Opinion, by Pia Granjon Lecerf
RIO DE JANEIRO, BRAZIL – This week I met a lady; let’s call her Elisabeth, not her real name of course. From the first day I saw her, she looked always happy, untouched by the downsides of early times of expatriation; let’s not be too naive; if Elisabeth feels sad, she probably tends to let go of her feelings when she is by herself or with people very close to her.
Here are some details related to her situation: It is a first expatriation for Elisabeth and her family. Back home, they were living in the same house than her in-laws. Elisabeth was not working at home and isn’t working here either.
When she arrived, a furnished accommodation was waiting for her. They had chosen it to be between Elisabeth’s husband and the school. Her husband was working and she stayed about one month with the children in her new environment before school began.
The children spoke just a few words of English when they arrived. They were enrolled in an English speaking school.
Some factors have for sure helped for the adaptation, like the fact that there is no change in Elisabeth’s working habits, that the accommodation was ready to live in and furnished which are good adaptation factors, her children adapted fast, but she never felt them being very low spirited, even from the very beginning when they didn’t know anybody and weren’t speaking English. Her children’s integration was highly important to her.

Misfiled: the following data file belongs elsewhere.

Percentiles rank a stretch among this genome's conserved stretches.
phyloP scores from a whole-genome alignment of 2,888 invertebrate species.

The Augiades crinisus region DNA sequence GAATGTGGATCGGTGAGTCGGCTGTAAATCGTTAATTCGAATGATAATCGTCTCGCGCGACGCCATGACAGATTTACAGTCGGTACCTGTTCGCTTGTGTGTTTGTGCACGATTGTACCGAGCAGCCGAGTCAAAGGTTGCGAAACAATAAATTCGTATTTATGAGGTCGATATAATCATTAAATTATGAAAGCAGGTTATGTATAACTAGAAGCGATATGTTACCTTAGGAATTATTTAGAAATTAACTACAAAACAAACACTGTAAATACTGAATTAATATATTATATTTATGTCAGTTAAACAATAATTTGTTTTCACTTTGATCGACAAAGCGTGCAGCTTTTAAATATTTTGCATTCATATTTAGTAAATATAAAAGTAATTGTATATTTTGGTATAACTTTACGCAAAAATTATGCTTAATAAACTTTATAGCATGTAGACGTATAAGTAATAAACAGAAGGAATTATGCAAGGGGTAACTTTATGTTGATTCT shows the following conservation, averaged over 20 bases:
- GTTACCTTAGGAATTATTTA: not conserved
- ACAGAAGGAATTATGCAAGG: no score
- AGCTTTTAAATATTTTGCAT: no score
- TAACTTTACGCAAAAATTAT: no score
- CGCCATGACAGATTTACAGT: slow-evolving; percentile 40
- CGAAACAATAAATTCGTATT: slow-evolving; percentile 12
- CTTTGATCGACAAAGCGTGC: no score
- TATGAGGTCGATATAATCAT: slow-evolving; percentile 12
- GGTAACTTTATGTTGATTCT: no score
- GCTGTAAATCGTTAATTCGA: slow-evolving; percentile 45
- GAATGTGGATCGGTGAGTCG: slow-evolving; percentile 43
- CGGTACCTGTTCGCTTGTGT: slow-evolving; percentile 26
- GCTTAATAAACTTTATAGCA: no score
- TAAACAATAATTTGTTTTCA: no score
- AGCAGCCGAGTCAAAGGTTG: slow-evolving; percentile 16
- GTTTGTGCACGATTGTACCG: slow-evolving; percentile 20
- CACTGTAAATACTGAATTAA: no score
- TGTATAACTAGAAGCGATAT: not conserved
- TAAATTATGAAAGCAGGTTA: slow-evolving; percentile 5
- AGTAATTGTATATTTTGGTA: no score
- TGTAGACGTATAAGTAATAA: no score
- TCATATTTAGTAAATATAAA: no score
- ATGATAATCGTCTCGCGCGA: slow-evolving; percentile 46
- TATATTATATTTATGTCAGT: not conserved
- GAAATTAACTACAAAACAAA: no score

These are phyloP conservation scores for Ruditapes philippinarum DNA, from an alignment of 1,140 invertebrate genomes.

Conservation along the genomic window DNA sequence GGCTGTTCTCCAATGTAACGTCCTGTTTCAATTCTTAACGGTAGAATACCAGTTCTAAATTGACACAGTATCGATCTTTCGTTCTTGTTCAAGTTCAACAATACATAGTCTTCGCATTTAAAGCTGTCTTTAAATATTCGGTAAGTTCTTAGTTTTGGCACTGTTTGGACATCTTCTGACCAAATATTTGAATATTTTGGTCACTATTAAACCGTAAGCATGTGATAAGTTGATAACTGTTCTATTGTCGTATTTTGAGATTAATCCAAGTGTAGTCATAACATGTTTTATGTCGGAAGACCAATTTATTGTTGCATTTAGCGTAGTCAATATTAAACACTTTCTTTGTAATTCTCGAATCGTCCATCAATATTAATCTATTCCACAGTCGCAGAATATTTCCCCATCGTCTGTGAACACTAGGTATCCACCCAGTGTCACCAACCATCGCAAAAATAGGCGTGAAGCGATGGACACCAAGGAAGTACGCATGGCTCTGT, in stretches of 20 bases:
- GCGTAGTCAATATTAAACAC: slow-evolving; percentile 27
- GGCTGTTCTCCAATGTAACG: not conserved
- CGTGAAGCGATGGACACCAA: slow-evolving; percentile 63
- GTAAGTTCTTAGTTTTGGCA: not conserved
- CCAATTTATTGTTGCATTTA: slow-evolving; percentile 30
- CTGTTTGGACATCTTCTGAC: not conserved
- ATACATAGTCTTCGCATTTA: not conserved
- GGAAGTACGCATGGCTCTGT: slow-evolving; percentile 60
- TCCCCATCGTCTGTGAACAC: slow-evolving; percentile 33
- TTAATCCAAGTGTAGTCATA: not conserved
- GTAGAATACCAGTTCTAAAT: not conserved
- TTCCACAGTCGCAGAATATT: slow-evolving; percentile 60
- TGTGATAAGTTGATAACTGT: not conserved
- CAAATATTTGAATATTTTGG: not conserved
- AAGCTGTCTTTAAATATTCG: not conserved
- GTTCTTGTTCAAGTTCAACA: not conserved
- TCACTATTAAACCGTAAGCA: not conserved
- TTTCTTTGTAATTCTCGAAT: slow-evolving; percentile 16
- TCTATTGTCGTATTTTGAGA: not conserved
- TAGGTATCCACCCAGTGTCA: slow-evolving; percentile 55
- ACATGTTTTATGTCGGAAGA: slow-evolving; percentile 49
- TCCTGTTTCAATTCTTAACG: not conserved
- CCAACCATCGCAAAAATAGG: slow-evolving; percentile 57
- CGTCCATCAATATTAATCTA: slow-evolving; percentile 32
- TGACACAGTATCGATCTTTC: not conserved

On the other hand, other factors are helping less, like the two children who were not speaking the language they will have to face every day at school, or the local language, also the fact that Elisabeth was by herself and isolated with the children for one month when she arrived, or that she had no language organized or that nobody helped her find Portuguese lessons.
Obviously an individual situation is always far more complex that this and I am sure there are many points, positive and negative that aren’t showing here and they would have to be pondered by Elisabeth to take their real weigh in the equation.
I noticed as well that Elisabeth is curious; she wants to know the new cultural environment which is offered to her. She is proactive: she uses local means to go out and discover. She feels her life here far richer than the one she had back home, the international environment is something she really enjoys.
Once she began to build her social network from the school community she felt very happy because she wasn´t isolated anymore. Yes, she didn’t have help for language lessons, though I think that being partly responsible for your own sake gives a much stronger positive self-feeling than being too much assisted. Having to search, move… makes you feel alive and you can’t complain about others being the reason for your sad situation.
I am convinced that the very first parameter that helped Elisabeth in succeeding fast in her adaptation is the fact that the parameters of her new Brazilian life met undeveloped and probably unknown to her desires that her life back home had not offered her.
Her capacity to be proactive is obviously a very important factor as well: she worked on building a social network. So I would say, there are actions to be done, attitudes that help for settling quickly and no such thing like one magical recipe.
Pia Granjon Lecerf, life coach